In 2016, The Advisory, Conciliation and Arbitration Service (ACAS) agreement within the Junior Doctors Contract committed the Secretary of State to fund mentorship for junior doctors when returning to training. Though this service is not yet universally accessible, it is worth contacting your Deanery as to whether a Senior Consultant with experience of bereavement during training could be made available for advice and ongoing support. This may also be available in a group setting.
Arrange a supernumerary period or phased return
This refers to a period of intensive and supervised practice, including a variety of focused learning activities under direct observation. Contact your educational supervisor to see if any such opportunities exist, perhaps alongside other returners. Such support will be most beneficial on your first on-call rotas. It is important to be honest about your needs in this, particularly the level of intensity you need in this support. Asking for help saves your confidence and, in turn, helps you keep saving lives. It may also be worth considering Less Than Full Time Training – at least initially – upon return.
Ensure first patient lists are as straightforward as possible, minimising risk of coming into contact with conditions associated with the bereavement.
The life if a junior doctor is notoriously changeable, with every patient seemingly more unpredictable than the next. However, if you feel comfortable doing so, make sure your educational supervisor is aware of the nature of your bereavement and see whether your patient lists can be tailored to your needs at this time.
Signpost to centralised support in local HEE office
Check in to locate your local HEE office.
Additional resources for supporting bereaved doctors:
- Support Around Death
- Tea and Empathy
- Campaign Against Living Miserably
- Doctors’ Support Network
- NHS Practitioner Health Programme: Occupational Mental Health Services
- British Association for Counselling and Psychotherapy
Case Study: SJ
I had a year off work following the death of my second daughter (she was stillborn at full term and I was entitled to my full maternity leave). I am a paediatrician and had enormous concerns about returning to work; a massive dip in confidence, concerns about dealing with babies and their families, worries about dealing with child death at work, worries about not having enough time to continue grieving for my daughter, and worries about being overwhelmed, panicking or bursting into tears at work.
I returned to working in the hospital where my daughter had died and even though this was my choice, to begin with I couldn’t walk into the hospital without shaking!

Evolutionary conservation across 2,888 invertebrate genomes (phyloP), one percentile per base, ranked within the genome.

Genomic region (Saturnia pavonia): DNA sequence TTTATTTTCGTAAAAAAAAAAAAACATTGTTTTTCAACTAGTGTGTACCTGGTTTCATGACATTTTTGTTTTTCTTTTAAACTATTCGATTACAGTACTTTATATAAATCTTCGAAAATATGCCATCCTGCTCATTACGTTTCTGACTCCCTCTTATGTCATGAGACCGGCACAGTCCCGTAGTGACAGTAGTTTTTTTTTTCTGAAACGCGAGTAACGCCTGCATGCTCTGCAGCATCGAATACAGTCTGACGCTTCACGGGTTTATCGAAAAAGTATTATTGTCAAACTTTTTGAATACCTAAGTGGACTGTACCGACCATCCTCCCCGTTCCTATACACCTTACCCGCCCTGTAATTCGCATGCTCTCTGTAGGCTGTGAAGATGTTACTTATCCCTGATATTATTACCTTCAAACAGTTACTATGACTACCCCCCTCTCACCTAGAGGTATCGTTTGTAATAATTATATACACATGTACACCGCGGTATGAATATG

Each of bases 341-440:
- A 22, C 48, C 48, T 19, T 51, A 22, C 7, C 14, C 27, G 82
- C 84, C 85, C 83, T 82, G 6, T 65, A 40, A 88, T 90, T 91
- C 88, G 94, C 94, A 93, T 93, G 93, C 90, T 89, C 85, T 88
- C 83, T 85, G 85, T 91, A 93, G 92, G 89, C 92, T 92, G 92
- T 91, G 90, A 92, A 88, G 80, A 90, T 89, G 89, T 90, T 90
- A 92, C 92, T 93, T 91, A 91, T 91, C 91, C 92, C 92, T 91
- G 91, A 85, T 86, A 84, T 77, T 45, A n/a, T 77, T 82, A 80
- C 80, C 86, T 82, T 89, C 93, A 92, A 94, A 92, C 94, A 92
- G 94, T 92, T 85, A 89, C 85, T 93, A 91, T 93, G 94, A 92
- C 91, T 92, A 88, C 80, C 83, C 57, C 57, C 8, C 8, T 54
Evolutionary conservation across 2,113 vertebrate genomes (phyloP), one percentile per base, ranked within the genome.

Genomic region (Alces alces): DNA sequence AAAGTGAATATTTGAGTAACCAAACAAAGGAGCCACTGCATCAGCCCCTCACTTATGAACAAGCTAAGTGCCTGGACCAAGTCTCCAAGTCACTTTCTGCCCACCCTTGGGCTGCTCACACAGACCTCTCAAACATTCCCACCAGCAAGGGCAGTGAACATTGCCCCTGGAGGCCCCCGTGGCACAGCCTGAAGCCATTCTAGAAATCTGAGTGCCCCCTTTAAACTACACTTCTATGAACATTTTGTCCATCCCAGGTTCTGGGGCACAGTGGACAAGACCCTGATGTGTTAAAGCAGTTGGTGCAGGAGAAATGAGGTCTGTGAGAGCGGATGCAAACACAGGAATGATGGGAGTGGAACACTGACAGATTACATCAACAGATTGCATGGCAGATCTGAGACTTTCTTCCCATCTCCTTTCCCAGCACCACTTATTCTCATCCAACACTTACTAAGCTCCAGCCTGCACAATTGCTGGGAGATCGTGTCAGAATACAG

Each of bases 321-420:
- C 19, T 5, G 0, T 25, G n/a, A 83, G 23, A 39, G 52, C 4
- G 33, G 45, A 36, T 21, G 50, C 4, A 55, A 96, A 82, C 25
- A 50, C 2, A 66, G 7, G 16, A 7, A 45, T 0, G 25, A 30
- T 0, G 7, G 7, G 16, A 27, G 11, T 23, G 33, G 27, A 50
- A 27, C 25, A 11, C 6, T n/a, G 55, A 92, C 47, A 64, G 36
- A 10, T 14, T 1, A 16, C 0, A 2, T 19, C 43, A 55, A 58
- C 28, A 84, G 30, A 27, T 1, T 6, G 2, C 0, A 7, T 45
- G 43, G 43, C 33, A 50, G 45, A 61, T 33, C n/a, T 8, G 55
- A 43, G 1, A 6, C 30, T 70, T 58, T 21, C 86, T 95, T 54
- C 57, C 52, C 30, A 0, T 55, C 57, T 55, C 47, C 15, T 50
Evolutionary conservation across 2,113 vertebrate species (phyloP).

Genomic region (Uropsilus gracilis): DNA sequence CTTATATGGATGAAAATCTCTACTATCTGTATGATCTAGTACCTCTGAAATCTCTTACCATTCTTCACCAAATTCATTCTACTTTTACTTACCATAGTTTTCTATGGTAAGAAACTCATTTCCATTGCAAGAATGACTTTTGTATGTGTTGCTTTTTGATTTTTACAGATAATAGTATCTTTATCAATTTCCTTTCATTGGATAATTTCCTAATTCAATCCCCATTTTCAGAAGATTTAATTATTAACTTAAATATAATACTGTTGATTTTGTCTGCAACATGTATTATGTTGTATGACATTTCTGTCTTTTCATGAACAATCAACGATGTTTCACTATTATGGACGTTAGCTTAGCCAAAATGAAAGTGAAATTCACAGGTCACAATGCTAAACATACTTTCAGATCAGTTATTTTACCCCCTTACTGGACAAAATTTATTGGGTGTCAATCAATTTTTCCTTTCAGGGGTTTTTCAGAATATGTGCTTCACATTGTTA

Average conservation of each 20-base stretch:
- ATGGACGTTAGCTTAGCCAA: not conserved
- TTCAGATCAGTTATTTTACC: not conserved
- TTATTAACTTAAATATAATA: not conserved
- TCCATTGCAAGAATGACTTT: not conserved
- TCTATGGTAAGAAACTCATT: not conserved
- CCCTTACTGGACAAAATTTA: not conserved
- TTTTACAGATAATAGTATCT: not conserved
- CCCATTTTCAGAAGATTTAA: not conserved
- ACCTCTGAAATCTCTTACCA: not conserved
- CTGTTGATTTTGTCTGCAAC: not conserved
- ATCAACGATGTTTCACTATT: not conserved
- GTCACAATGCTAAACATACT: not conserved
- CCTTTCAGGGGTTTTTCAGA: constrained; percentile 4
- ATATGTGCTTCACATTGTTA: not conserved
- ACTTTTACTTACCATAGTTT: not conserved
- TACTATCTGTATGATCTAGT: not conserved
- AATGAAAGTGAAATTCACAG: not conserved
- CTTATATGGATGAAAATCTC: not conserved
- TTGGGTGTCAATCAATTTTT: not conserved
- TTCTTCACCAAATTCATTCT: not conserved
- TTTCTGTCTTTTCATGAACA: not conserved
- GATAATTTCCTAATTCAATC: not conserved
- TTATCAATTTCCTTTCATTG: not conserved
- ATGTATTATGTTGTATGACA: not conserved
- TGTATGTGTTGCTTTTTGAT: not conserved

Some difficulties I experienced first hand:
- Anxieties about working with babies and children and dealing with child death.
- Word-finding difficulties and slowness.
- Worries about people judging me.
- Less time for grieving.
- Reduced concentration and motivation.
- Lack of confidence.
- I found small talk difficult and irritating.
My experience was that medical staffing made everything more stressful for me – no one seemed to want to take responsibility for my employment. They also didn’t pay me for several months which added a lot of unnecessary stress at what was a hugely stressful time anyway for me.
[To improve official support] I think that having lead employers and lead occupational health services for doctors in training would help massively; it really made me feel like no one wanted me or would take responsibility for me. Having a choice of which department I returned to did give me some control over my return (it happened to be the department my Training Programme Director (TPD) is in, and this also gave me a degree of security).
However, my TPD was super-supportive and always ready to help me. I accessed support from the Professional Support Unit and Medic Support (the local equivalent of the Practitioner Health Programme). I had a phased and supernumerary return which was facilitated by occupational health. I also found the Facebook peer support group “Tea & Empathy” invaluable.
I spoke about my experiences at the Health Education England co-design event in August 2017 – my talk can be found here.
Major life events often come at the least convenient times and the death of a loved one has impact far beyond your career. Prioritising your well-being is not an act of selfishness; there is no weakness in taking time to recover from loss and asking for help in return. This time away provides an opportunity to develop resilience and deepen empathy. Though difficult to appreciate in the depths of grief, it is important to remember characteristics such as these are the makings of the best possible doctor.